Dinah devotes much of her spare time serving on the Georgia Music Foundation Board and Loyola High School Board in New York City. She also serves on the Finance Board for her church, Sacred Heart in Savannah, GA. Dinah also enjoys her family time with her husband Fred, six children, sixteen grandchildren, and two great-grandchildren.

.

.

Women of “That Great Gretsch Sound.” Generation 3: Sylvia

Monday, April 3rd, 2017

Multi-talented First Lady to Bill Gretsch and mother of current president, Fred W. Gretsch.

Sylvia Gretsch was an independent, outgoing, multi-talented lady who helped her husband, Bill, during the “scaled-down production” war years at Gretsch during World War II. After the war Sylvia was caretaker to Bill during his serious illness until his untimely death in 1948.

Maxine Lois (“Sylvia”) Elsner was born on September 14, 1917 in Joplin, Missouri. As a child Sylvia was fascinated with radio (a relatively new invention), and at an early age began studying dramatics and training in theater and speech.

Sylvia and Bill, July 12, 1940

In 1939 Sylvia graduated from Northwestern University in Evanston, Illinois majoring in speech. While at Northwestern she crossed paths with Bill Gretsch, a 30-year-old bachelor who managed the operations of Gretsch’s Chicago Distribution Branch, and a special friendship was born.

After college the career-minded Sylvia accepted a job at a Missouri high school teaching English, drama, and supervising the traveling debate team. A year later in 1940, she moved to Wichita Falls, Texas and wrote copy for a radio station. In 1942 Sylvia was hired as the editor of “Western Hotel and Restaurant Reporter” magazine. Sylvia’s relationship with Bill also deepened during this time.

1942 was an important year in the Gretsch family for many reasons. Bill’s father, Fred Sr., retired and Bill’s older brother, Fred Jr., was named Gretsch Company president. Soon afterward he left to serve as a commander in the Navy during World War II. With his brother’s departure, Bill moved from Chicago to New York to assume the reins as company president. Bill, whose polio as a child prevented him from serving in World War II was, nonetheless, very involved in the war effort. Bill worked with the Red Cross to supply Entertainment Kits and musical instruments to thousands of soldiers around the world.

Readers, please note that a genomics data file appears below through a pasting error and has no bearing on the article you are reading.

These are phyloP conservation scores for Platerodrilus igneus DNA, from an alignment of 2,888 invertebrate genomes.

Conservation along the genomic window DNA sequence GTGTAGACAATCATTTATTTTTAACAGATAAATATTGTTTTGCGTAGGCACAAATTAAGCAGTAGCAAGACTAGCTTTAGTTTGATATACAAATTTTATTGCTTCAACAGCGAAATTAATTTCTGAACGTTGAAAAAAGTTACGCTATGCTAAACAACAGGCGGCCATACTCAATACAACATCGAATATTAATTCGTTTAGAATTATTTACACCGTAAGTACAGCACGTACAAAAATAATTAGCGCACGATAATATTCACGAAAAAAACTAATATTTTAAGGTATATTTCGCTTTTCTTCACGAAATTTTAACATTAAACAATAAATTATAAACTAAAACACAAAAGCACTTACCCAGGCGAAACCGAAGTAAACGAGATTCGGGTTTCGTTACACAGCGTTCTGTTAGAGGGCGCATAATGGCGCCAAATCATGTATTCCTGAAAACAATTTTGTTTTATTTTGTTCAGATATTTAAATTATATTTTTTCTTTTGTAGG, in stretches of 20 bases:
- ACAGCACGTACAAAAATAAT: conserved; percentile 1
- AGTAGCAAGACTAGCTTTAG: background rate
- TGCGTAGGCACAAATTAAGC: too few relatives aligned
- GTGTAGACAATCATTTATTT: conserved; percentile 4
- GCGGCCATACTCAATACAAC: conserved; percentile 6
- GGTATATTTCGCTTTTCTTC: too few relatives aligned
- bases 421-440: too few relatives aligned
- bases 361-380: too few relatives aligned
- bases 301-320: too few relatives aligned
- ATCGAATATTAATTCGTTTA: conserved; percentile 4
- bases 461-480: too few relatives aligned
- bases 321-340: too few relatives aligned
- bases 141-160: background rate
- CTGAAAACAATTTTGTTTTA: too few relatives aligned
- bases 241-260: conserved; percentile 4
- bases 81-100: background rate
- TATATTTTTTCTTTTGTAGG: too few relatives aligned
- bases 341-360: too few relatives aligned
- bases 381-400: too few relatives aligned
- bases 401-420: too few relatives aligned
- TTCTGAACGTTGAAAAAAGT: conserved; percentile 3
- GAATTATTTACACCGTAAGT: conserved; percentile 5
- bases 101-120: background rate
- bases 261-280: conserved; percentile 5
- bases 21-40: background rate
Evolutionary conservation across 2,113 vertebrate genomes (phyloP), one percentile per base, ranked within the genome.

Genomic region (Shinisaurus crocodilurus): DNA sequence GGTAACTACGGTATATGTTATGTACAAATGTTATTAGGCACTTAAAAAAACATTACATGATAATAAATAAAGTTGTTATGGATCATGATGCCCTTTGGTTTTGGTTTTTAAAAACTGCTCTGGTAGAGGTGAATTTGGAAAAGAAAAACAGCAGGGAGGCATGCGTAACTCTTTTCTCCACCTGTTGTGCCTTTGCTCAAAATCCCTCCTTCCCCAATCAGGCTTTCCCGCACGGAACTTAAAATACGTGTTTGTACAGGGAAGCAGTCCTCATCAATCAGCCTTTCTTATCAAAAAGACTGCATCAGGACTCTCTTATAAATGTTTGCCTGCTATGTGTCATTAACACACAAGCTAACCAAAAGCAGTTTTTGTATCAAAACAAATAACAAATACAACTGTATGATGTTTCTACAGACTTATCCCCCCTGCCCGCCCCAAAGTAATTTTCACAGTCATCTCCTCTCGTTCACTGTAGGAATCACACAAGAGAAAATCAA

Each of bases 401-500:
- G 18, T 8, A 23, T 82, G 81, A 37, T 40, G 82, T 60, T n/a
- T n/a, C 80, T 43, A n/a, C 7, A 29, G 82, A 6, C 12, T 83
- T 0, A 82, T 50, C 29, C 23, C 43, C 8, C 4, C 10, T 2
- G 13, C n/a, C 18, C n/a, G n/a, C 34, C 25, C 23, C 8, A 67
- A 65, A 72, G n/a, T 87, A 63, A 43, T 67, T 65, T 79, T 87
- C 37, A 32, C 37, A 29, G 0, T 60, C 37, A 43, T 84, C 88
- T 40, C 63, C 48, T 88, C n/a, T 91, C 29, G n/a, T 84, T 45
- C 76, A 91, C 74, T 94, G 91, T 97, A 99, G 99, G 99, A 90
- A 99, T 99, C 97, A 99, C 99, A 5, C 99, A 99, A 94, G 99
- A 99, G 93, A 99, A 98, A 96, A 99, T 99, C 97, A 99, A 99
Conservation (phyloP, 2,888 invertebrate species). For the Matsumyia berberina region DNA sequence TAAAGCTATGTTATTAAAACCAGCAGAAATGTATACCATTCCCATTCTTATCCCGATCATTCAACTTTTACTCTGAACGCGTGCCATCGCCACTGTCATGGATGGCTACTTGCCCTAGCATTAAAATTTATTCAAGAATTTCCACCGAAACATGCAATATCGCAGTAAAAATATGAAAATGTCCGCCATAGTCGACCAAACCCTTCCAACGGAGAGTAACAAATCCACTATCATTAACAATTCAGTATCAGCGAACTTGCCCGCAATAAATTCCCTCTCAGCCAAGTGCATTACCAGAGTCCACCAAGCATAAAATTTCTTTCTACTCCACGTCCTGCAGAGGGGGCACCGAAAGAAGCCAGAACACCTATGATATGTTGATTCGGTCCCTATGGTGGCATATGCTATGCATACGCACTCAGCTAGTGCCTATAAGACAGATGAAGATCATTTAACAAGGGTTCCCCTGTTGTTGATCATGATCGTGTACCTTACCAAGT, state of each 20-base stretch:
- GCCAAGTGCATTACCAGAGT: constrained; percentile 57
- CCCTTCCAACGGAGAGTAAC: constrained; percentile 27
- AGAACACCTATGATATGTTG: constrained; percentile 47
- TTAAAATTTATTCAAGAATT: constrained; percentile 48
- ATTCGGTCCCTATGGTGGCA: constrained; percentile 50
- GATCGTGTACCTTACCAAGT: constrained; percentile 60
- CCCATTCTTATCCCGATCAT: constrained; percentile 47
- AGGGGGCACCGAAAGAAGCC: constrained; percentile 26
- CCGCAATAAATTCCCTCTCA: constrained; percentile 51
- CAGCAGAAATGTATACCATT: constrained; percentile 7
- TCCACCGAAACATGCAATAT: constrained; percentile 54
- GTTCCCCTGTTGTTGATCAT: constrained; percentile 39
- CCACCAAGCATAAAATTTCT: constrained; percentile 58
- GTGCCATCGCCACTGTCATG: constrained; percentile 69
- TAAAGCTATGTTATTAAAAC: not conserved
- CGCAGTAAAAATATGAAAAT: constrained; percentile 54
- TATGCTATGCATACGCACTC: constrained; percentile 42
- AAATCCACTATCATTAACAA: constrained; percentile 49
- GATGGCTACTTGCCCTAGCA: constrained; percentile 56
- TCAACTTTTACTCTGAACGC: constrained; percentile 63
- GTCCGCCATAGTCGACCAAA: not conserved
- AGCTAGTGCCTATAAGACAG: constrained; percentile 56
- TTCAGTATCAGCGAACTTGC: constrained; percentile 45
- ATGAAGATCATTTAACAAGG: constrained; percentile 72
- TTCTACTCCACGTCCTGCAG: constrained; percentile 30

Shortly after relocating to New York, Bill proposed to Sylvia and they were married on December 14, 1942. During their marriage Sylvia helped with the layouts and development of Gretsch ads in music trade magazines. She and Bill had four children (Charlotte, Katie, Fred, and Gretchen). After having been married and Gretsch president for only five years, Bill developed cancer and was very ill for 18 months before losing his battle in 1948 at the young age of 41.

Upon her husband’s untimely death, Sylvia continued the Gretsch tradition of preparing the next generation to learn the family business and continue the Gretsch legacy through her only son, Fred. He began working in the business as a boy, preparing for the day when he would run his great-grandfather’s company. Fred’s grandfather and uncle were both great teachers and exposed Fred to many aspects of the music manufacturing business.

Sylvia never remarried and remained a loyal, loving mother dedicated to raising her and Bill’s four children. In early 1964 Sylvia became seriously ill and passed away on February 29, 1964. Like Charlotte Gretsch, Sylvia lost a brave battle to cancer and died in her mid-40’s, but during her life played an important role in the Gretsch legacy and helped prepare her son for future success. When his uncle sold Gretsch to the Baldwin Music Company in 1967, Fred wasn’t in a position to buy the company. Fortunately, in 1985, Fred’s dream of buying back the family business from Baldwin and reviving the Gretsch name back to prominence came true. Fred remains president of the Gretsch Company today.

.

NAMM Show Inspiration on Display at Gretsch in Pooler

Tuesday, March 21st, 2017

Music truly is a universal language for Dinah and Fred Gretsch

Inspirational music signs find their way from Anaheim’s NAMM Show to the Gretsch Company in Pooler

Dinah and Fred Gretsch, CFO and fourth-generation president of the Gretsch Company respectively, which has been manufacturing world-famous guitars and drums since 1883, recently attended the annual Winter NAMM (National Association of Music Merchants) Show in Anaheim, California. In addition to showing off the newest lines of Gretsch guitars and drums (and getting a slight tan), Dinah and Fred also brought back a few mementos: inspirational NAMM Show promotional signs that are now displayed in the front windows of their Pooler office.

Colorful NAMM Show promotional signs are displayed at the Gretsch Company headquarters in Pooler.